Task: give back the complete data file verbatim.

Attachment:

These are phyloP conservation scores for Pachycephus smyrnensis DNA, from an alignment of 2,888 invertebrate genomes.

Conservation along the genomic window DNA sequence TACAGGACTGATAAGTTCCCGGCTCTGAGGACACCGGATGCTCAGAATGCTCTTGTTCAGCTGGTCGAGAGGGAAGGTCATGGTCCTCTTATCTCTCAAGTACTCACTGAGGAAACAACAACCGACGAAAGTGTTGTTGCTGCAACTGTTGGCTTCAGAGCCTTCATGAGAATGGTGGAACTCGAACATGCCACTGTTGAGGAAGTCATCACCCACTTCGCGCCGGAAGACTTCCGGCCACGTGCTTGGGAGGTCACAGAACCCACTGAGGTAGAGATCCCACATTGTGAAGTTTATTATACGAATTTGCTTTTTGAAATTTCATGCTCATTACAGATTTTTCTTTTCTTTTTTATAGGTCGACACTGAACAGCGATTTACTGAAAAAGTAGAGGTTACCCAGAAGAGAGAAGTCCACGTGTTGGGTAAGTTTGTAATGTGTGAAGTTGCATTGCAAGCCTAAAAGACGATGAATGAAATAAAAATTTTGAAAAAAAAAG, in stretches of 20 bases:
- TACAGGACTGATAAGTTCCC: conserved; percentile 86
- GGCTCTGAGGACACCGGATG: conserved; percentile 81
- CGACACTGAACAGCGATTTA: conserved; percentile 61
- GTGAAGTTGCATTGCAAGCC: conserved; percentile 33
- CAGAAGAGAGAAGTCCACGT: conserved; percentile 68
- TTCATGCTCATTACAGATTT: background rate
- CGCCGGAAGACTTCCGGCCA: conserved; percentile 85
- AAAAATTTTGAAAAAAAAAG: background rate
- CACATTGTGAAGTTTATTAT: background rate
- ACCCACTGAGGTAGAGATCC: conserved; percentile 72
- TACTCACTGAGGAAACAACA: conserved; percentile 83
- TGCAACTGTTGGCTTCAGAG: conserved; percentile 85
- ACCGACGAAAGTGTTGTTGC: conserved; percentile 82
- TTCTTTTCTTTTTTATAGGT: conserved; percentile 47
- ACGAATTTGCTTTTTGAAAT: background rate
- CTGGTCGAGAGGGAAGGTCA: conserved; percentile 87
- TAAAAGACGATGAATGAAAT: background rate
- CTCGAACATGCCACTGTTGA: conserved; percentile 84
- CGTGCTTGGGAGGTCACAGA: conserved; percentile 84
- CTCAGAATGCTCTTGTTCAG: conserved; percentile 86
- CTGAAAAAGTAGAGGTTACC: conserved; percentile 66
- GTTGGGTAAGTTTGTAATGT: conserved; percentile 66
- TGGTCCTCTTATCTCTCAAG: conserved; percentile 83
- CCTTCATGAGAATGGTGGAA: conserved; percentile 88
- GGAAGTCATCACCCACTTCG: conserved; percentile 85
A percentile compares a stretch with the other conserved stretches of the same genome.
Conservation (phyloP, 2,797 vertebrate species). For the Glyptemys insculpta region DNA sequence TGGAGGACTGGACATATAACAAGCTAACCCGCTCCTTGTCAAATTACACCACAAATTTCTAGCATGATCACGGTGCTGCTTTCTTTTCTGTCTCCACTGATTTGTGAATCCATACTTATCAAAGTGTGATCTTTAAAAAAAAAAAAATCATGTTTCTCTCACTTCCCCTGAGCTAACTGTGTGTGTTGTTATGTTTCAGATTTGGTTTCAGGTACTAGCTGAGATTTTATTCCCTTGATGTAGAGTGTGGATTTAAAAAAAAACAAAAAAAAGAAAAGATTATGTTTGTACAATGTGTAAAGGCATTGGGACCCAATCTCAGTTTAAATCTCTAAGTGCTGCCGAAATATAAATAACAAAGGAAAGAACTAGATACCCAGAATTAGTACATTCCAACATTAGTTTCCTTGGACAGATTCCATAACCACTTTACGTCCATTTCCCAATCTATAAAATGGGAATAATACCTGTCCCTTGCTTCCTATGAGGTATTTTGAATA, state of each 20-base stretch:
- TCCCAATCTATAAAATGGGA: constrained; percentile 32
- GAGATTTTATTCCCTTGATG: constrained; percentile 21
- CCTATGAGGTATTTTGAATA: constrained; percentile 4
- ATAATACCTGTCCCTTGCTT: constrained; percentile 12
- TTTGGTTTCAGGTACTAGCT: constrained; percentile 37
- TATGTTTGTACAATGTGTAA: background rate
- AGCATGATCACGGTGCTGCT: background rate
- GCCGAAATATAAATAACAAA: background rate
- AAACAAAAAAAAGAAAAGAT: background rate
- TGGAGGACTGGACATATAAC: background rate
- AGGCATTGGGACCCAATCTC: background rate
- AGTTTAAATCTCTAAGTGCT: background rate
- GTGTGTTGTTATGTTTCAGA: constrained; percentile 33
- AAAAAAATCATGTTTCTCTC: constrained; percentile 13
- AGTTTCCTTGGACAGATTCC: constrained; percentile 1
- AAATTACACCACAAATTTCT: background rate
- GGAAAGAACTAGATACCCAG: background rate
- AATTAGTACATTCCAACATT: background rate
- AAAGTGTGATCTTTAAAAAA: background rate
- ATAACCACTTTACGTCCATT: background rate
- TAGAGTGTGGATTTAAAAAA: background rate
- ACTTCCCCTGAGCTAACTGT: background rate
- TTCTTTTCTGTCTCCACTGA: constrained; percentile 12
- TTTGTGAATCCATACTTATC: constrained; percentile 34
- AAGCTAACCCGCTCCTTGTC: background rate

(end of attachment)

These are phyloP conservation scores for Pachycephus smyrnensis DNA, from an alignment of 2,888 invertebrate genomes.

Conservation along the genomic window DNA sequence TACAGGACTGATAAGTTCCCGGCTCTGAGGACACCGGATGCTCAGAATGCTCTTGTTCAGCTGGTCGAGAGGGAAGGTCATGGTCCTCTTATCTCTCAAGTACTCACTGAGGAAACAACAACCGACGAAAGTGTTGTTGCTGCAACTGTTGGCTTCAGAGCCTTCATGAGAATGGTGGAACTCGAACATGCCACTGTTGAGGAAGTCATCACCCACTTCGCGCCGGAAGACTTCCGGCCACGTGCTTGGGAGGTCACAGAACCCACTGAGGTAGAGATCCCACATTGTGAAGTTTATTATACGAATTTGCTTTTTGAAATTTCATGCTCATTACAGATTTTTCTTTTCTTTTTTATAGGTCGACACTGAACAGCGATTTACTGAAAAAGTAGAGGTTACCCAGAAGAGAGAAGTCCACGTGTTGGGTAAGTTTGTAATGTGTGAAGTTGCATTGCAAGCCTAAAAGACGATGAATGAAATAAAAATTTTGAAAAAAAAAG, in stretches of 20 bases:
- TACAGGACTGATAAGTTCCC: conserved; percentile 86
- GGCTCTGAGGACACCGGATG: conserved; percentile 81
- CGACACTGAACAGCGATTTA: conserved; percentile 61
- GTGAAGTTGCATTGCAAGCC: conserved; percentile 33
- CAGAAGAGAGAAGTCCACGT: conserved; percentile 68
- TTCATGCTCATTACAGATTT: background rate
- CGCCGGAAGACTTCCGGCCA: conserved; percentile 85
- AAAAATTTTGAAAAAAAAAG: background rate
- CACATTGTGAAGTTTATTAT: background rate
- ACCCACTGAGGTAGAGATCC: conserved; percentile 72
- TACTCACTGAGGAAACAACA: conserved; percentile 83
- TGCAACTGTTGGCTTCAGAG: conserved; percentile 85
- ACCGACGAAAGTGTTGTTGC: conserved; percentile 82
- TTCTTTTCTTTTTTATAGGT: conserved; percentile 47
- ACGAATTTGCTTTTTGAAAT: background rate
- CTGGTCGAGAGGGAAGGTCA: conserved; percentile 87
- TAAAAGACGATGAATGAAAT: background rate
- CTCGAACATGCCACTGTTGA: conserved; percentile 84
- CGTGCTTGGGAGGTCACAGA: conserved; percentile 84
- CTCAGAATGCTCTTGTTCAG: conserved; percentile 86
- CTGAAAAAGTAGAGGTTACC: conserved; percentile 66
- GTTGGGTAAGTTTGTAATGT: conserved; percentile 66
- TGGTCCTCTTATCTCTCAAG: conserved; percentile 83
- CCTTCATGAGAATGGTGGAA: conserved; percentile 88
- GGAAGTCATCACCCACTTCG: conserved; percentile 85
A percentile compares a stretch with the other conserved stretches of the same genome.
Conservation (phyloP, 2,797 vertebrate species). For the Glyptemys insculpta region DNA sequence TGGAGGACTGGACATATAACAAGCTAACCCGCTCCTTGTCAAATTACACCACAAATTTCTAGCATGATCACGGTGCTGCTTTCTTTTCTGTCTCCACTGATTTGTGAATCCATACTTATCAAAGTGTGATCTTTAAAAAAAAAAAAATCATGTTTCTCTCACTTCCCCTGAGCTAACTGTGTGTGTTGTTATGTTTCAGATTTGGTTTCAGGTACTAGCTGAGATTTTATTCCCTTGATGTAGAGTGTGGATTTAAAAAAAAACAAAAAAAAGAAAAGATTATGTTTGTACAATGTGTAAAGGCATTGGGACCCAATCTCAGTTTAAATCTCTAAGTGCTGCCGAAATATAAATAACAAAGGAAAGAACTAGATACCCAGAATTAGTACATTCCAACATTAGTTTCCTTGGACAGATTCCATAACCACTTTACGTCCATTTCCCAATCTATAAAATGGGAATAATACCTGTCCCTTGCTTCCTATGAGGTATTTTGAATA, state of each 20-base stretch:
- TCCCAATCTATAAAATGGGA: constrained; percentile 32
- GAGATTTTATTCCCTTGATG: constrained; percentile 21
- CCTATGAGGTATTTTGAATA: constrained; percentile 4
- ATAATACCTGTCCCTTGCTT: constrained; percentile 12
- TTTGGTTTCAGGTACTAGCT: constrained; percentile 37
- TATGTTTGTACAATGTGTAA: background rate
- AGCATGATCACGGTGCTGCT: background rate
- GCCGAAATATAAATAACAAA: background rate
- AAACAAAAAAAAGAAAAGAT: background rate
- TGGAGGACTGGACATATAAC: background rate
- AGGCATTGGGACCCAATCTC: background rate
- AGTTTAAATCTCTAAGTGCT: background rate
- GTGTGTTGTTATGTTTCAGA: constrained; percentile 33
- AAAAAAATCATGTTTCTCTC: constrained; percentile 13
- AGTTTCCTTGGACAGATTCC: constrained; percentile 1
- AAATTACACCACAAATTTCT: background rate
- GGAAAGAACTAGATACCCAG: background rate
- AATTAGTACATTCCAACATT: background rate
- AAAGTGTGATCTTTAAAAAA: background rate
- ATAACCACTTTACGTCCATT: background rate
- TAGAGTGTGGATTTAAAAAA: background rate
- ACTTCCCCTGAGCTAACTGT: background rate
- TTCTTTTCTGTCTCCACTGA: constrained; percentile 12
- TTTGTGAATCCATACTTATC: constrained; percentile 34
- AAGCTAACCCGCTCCTTGTC: background rate